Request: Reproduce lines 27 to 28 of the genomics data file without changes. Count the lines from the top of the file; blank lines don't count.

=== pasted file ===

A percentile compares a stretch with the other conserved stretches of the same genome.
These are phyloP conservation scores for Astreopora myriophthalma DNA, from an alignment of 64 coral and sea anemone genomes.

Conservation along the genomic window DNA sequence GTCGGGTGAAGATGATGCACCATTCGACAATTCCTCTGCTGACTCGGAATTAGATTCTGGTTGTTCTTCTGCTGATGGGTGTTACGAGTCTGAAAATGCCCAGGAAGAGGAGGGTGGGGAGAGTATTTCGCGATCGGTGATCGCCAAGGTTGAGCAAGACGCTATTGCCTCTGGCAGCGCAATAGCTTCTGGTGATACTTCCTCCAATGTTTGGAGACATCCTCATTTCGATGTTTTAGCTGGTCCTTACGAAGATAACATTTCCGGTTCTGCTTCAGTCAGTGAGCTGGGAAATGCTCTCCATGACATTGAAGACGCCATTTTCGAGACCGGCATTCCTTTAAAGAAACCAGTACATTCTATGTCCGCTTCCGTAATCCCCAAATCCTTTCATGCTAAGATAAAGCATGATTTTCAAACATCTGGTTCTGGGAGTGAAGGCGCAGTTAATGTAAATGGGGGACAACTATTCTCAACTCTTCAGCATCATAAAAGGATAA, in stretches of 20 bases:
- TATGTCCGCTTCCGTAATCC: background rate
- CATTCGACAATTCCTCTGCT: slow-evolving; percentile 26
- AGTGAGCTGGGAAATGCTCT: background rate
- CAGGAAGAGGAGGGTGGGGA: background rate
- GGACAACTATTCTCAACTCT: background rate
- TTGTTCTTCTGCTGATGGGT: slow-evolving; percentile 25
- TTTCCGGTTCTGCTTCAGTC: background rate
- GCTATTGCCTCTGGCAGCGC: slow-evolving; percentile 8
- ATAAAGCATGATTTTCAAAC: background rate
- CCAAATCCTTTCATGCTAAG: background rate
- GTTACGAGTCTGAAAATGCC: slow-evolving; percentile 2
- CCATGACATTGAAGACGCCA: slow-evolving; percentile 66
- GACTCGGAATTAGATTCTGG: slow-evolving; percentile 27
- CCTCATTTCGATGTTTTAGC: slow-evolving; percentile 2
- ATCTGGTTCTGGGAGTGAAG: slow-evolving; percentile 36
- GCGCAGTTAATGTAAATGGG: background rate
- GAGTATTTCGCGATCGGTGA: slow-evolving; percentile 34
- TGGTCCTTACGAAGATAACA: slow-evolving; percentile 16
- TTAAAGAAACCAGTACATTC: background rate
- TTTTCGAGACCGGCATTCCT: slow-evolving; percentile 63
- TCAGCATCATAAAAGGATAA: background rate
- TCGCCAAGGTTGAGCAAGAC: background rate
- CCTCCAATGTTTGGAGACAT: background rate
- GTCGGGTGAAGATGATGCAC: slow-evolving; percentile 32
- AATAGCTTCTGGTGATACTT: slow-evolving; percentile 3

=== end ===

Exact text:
- GTCGGGTGAAGATGATGCAC: slow-evolving; percentile 32
- AATAGCTTCTGGTGATACTT: slow-evolving; percentile 3